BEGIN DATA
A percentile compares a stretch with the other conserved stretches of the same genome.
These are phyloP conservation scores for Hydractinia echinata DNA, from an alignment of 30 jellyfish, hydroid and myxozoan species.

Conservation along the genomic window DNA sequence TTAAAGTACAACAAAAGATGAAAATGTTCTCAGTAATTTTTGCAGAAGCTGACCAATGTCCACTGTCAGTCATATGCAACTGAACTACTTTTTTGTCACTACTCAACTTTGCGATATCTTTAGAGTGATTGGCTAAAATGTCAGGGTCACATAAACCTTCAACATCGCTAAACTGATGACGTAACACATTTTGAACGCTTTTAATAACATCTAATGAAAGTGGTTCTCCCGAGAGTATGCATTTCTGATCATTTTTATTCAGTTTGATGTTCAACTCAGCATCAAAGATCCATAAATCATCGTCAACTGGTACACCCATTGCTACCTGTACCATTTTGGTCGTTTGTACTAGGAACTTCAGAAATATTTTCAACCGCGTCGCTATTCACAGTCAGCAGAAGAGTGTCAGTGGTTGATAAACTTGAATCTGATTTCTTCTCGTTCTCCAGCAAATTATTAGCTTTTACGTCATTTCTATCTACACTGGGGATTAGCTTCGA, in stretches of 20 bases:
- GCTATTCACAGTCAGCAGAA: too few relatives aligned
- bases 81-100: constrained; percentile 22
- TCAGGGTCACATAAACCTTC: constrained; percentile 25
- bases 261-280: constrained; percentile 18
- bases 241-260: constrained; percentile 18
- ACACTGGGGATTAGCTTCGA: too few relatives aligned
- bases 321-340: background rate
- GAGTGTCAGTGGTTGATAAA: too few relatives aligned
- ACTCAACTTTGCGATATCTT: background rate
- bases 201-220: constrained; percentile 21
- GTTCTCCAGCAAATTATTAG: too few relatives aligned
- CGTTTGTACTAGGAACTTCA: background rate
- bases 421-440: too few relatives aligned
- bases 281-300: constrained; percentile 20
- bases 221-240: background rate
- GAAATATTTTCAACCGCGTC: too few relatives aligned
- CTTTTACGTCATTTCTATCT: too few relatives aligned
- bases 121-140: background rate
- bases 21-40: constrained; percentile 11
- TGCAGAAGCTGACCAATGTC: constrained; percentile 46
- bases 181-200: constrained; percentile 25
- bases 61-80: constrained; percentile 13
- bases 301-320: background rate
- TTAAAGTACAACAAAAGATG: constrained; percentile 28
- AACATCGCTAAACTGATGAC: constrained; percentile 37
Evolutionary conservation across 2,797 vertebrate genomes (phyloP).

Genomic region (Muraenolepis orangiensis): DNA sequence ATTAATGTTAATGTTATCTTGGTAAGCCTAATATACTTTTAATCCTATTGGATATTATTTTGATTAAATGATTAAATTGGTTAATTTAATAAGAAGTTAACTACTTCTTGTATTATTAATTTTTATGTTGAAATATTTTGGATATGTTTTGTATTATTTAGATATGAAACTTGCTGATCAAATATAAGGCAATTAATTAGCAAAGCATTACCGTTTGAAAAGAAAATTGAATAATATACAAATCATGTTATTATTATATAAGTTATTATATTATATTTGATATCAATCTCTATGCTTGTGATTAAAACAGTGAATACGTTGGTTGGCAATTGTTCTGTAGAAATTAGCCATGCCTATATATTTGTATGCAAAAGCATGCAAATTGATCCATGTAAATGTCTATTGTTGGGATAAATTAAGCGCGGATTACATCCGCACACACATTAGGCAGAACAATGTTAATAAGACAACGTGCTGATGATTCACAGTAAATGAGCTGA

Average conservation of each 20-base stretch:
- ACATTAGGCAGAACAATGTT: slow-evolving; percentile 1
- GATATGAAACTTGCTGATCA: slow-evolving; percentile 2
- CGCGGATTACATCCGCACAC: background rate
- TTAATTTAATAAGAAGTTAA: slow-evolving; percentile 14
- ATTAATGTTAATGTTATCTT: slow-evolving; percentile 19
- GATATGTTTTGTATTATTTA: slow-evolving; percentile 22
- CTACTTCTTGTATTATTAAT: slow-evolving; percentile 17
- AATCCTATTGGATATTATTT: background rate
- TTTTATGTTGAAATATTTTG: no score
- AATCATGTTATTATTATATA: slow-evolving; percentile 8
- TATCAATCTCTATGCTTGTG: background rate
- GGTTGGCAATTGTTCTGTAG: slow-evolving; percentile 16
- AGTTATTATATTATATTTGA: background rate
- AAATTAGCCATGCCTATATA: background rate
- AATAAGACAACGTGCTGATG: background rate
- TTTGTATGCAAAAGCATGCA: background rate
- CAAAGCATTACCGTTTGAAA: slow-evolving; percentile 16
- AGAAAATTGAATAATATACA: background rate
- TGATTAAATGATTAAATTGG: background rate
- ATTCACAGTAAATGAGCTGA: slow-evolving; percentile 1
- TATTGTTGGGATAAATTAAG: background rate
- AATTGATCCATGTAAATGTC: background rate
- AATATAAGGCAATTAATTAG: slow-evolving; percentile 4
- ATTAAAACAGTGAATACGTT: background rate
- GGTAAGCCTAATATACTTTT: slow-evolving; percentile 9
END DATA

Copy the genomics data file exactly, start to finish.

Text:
A percentile compares a stretch with the other conserved stretches of the same genome.
These are phyloP conservation scores for Hydractinia echinata DNA, from an alignment of 30 jellyfish, hydroid and myxozoan species.

Conservation along the genomic window DNA sequence TTAAAGTACAACAAAAGATGAAAATGTTCTCAGTAATTTTTGCAGAAGCTGACCAATGTCCACTGTCAGTCATATGCAACTGAACTACTTTTTTGTCACTACTCAACTTTGCGATATCTTTAGAGTGATTGGCTAAAATGTCAGGGTCACATAAACCTTCAACATCGCTAAACTGATGACGTAACACATTTTGAACGCTTTTAATAACATCTAATGAAAGTGGTTCTCCCGAGAGTATGCATTTCTGATCATTTTTATTCAGTTTGATGTTCAACTCAGCATCAAAGATCCATAAATCATCGTCAACTGGTACACCCATTGCTACCTGTACCATTTTGGTCGTTTGTACTAGGAACTTCAGAAATATTTTCAACCGCGTCGCTATTCACAGTCAGCAGAAGAGTGTCAGTGGTTGATAAACTTGAATCTGATTTCTTCTCGTTCTCCAGCAAATTATTAGCTTTTACGTCATTTCTATCTACACTGGGGATTAGCTTCGA, in stretches of 20 bases:
- GCTATTCACAGTCAGCAGAA: too few relatives aligned
- bases 81-100: constrained; percentile 22
- TCAGGGTCACATAAACCTTC: constrained; percentile 25
- bases 261-280: constrained; percentile 18
- bases 241-260: constrained; percentile 18
- ACACTGGGGATTAGCTTCGA: too few relatives aligned
- bases 321-340: background rate
- GAGTGTCAGTGGTTGATAAA: too few relatives aligned
- ACTCAACTTTGCGATATCTT: background rate
- bases 201-220: constrained; percentile 21
- GTTCTCCAGCAAATTATTAG: too few relatives aligned
- CGTTTGTACTAGGAACTTCA: background rate
- bases 421-440: too few relatives aligned
- bases 281-300: constrained; percentile 20
- bases 221-240: background rate
- GAAATATTTTCAACCGCGTC: too few relatives aligned
- CTTTTACGTCATTTCTATCT: too few relatives aligned
- bases 121-140: background rate
- bases 21-40: constrained; percentile 11
- TGCAGAAGCTGACCAATGTC: constrained; percentile 46
- bases 181-200: constrained; percentile 25
- bases 61-80: constrained; percentile 13
- bases 301-320: background rate
- TTAAAGTACAACAAAAGATG: constrained; percentile 28
- AACATCGCTAAACTGATGAC: constrained; percentile 37
Evolutionary conservation across 2,797 vertebrate genomes (phyloP).

Genomic region (Muraenolepis orangiensis): DNA sequence ATTAATGTTAATGTTATCTTGGTAAGCCTAATATACTTTTAATCCTATTGGATATTATTTTGATTAAATGATTAAATTGGTTAATTTAATAAGAAGTTAACTACTTCTTGTATTATTAATTTTTATGTTGAAATATTTTGGATATGTTTTGTATTATTTAGATATGAAACTTGCTGATCAAATATAAGGCAATTAATTAGCAAAGCATTACCGTTTGAAAAGAAAATTGAATAATATACAAATCATGTTATTATTATATAAGTTATTATATTATATTTGATATCAATCTCTATGCTTGTGATTAAAACAGTGAATACGTTGGTTGGCAATTGTTCTGTAGAAATTAGCCATGCCTATATATTTGTATGCAAAAGCATGCAAATTGATCCATGTAAATGTCTATTGTTGGGATAAATTAAGCGCGGATTACATCCGCACACACATTAGGCAGAACAATGTTAATAAGACAACGTGCTGATGATTCACAGTAAATGAGCTGA

Average conservation of each 20-base stretch:
- ACATTAGGCAGAACAATGTT: slow-evolving; percentile 1
- GATATGAAACTTGCTGATCA: slow-evolving; percentile 2
- CGCGGATTACATCCGCACAC: background rate
- TTAATTTAATAAGAAGTTAA: slow-evolving; percentile 14
- ATTAATGTTAATGTTATCTT: slow-evolving; percentile 19
- GATATGTTTTGTATTATTTA: slow-evolving; percentile 22
- CTACTTCTTGTATTATTAAT: slow-evolving; percentile 17
- AATCCTATTGGATATTATTT: background rate
- TTTTATGTTGAAATATTTTG: no score
- AATCATGTTATTATTATATA: slow-evolving; percentile 8
- TATCAATCTCTATGCTTGTG: background rate
- GGTTGGCAATTGTTCTGTAG: slow-evolving; percentile 16
- AGTTATTATATTATATTTGA: background rate
- AAATTAGCCATGCCTATATA: background rate
- AATAAGACAACGTGCTGATG: background rate
- TTTGTATGCAAAAGCATGCA: background rate
- CAAAGCATTACCGTTTGAAA: slow-evolving; percentile 16
- AGAAAATTGAATAATATACA: background rate
- TGATTAAATGATTAAATTGG: background rate
- ATTCACAGTAAATGAGCTGA: slow-evolving; percentile 1
- TATTGTTGGGATAAATTAAG: background rate
- AATTGATCCATGTAAATGTC: background rate
- AATATAAGGCAATTAATTAG: slow-evolving; percentile 4
- ATTAAAACAGTGAATACGTT: background rate
- GGTAAGCCTAATATACTTTT: slow-evolving; percentile 9